Gold from 1870 to 1879 (the year of the end of the Moral Order and the advent of the triumphant Third Republic) there are 80 rebellions high school students of the hundred identified during the period concerned (1870 to 1888). The revolts at the time of the Third Triumphant Republic are therefore in fact very much in the minority: for the most part, they took place before, well before.

A very high rate of punishment

It is undoubtedly advisable to compare this accounting of revolts with another account, that of punishments, which are extremely numerous, massive, omnipresent. The in-depth example offered by Louis Secondy in his Histoire du lycée de Montpellier – a very ordinary high school, and reserved there as elsewhere for “sons of families” – is eloquent.

For the first half of the year 1877-1878, the penalties imposed in high school are detailed as follows: “superior division: 962 simple detentions, 305 deprivations of walk, 54 exit privations, 4 exclusions (average: 3.5 punishments per students in five months). Grammar Division: 1,102 detentions, 400 deprivations of walking, 23 outings, 6 exclusions (average: 5.3 punishments per student). Elementary Division: 1,400 detentions, 261 deprivations of walking, 15 outings (average: 7.3 punishments per student).

The revolts are sometimes very violent

Revolts under the Moral Order, which take place in secondary schools yet hardly welcome while “son of family”, can be very violent. In a high school in Marseille, reports the rector of academy to his minister,

“The interns went to the cabinet where the master repeater was sleeping, whom they beat violently. Then, taking advantage of the fact that he was stunned by the beatings, they tied him up, dragged him on the floor and cut his beard halfway. Finally the censor, the general supervisor, and other masters, awakened by the noise, rushed up and succeeded, not without difficulty, after having broken the door, to restore order. It was time: the students had put the rope around the master’s neck and deliberated if they would throw it out the window!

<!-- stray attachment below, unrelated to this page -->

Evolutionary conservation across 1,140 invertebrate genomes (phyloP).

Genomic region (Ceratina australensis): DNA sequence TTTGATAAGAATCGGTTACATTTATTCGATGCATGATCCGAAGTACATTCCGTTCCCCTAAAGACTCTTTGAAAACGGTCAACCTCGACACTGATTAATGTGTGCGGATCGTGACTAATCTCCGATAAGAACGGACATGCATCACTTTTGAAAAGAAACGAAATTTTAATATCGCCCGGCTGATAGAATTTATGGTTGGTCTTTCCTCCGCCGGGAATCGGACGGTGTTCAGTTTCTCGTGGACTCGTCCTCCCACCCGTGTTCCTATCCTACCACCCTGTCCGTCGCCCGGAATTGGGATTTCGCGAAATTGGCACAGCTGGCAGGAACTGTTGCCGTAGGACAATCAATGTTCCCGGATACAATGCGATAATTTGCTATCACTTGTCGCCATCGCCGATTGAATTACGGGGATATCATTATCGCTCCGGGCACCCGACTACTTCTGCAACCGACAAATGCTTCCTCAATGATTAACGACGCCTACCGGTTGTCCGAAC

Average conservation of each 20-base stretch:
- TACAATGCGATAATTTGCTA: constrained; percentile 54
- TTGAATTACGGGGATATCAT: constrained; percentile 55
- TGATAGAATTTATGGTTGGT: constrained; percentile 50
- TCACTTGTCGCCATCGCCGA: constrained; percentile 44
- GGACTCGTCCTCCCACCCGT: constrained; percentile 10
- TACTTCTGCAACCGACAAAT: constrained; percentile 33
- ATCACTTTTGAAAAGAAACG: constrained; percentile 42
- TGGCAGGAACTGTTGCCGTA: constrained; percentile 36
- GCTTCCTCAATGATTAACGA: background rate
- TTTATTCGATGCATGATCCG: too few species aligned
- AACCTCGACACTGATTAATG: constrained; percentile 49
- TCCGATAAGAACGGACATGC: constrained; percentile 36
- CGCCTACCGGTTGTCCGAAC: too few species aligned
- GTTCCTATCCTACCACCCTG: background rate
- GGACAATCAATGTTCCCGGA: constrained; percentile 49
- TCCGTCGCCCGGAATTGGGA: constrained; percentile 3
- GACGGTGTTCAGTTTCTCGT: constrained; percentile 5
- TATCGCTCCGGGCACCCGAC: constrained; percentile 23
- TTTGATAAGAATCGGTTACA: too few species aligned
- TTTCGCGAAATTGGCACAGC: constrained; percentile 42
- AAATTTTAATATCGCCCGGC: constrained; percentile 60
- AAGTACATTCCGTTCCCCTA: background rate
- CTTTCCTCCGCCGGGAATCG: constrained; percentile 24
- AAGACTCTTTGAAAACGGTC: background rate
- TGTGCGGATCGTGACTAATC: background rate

At Bastia, on the night of November 15th to 16th, 1874, the first division tries to strangle its master and assault him with a chair! The rector remains convinced that the students wanted to kill him. In February 1880, he assumed the same project among the students of the same school. “

At Auch, on February 14, 1870, high school students of the First Division rushed on a master in the study room and beat him violently with pieces of wood. “This execution completed, without the efforts of the masters present could have prevented or moderate the violence, the students of the first district have returned to their study and the order was no longer troubled.

But the period of the Moral Order – as we know – did not have the monopoly of these violent revolts. We can cite – among others – the one that upset the college of Amiens in 1835, proportions rather disturbing. She starts in a study room with cries of “Down with the masters! “A student armed with a rifle barrel brings out the teacher. Barricades stand out of benches and tables. The principal makes the door sink. The schoolboys burn paper in the inverted tables and assail the headmaster of dictionaries and pieces of wood. The headmaster beseeches them to extinguish the fire. In vain: he is assaulted again, and finally hurt. He then resorts to armed force – twelve military – and to parents who eventually persuade their children to surrender

Author Bio: Claude Lelièvre is a Teacher-researcher in history of education, honorary professor at Paris-Descartes at the Paris Descartes University – USPC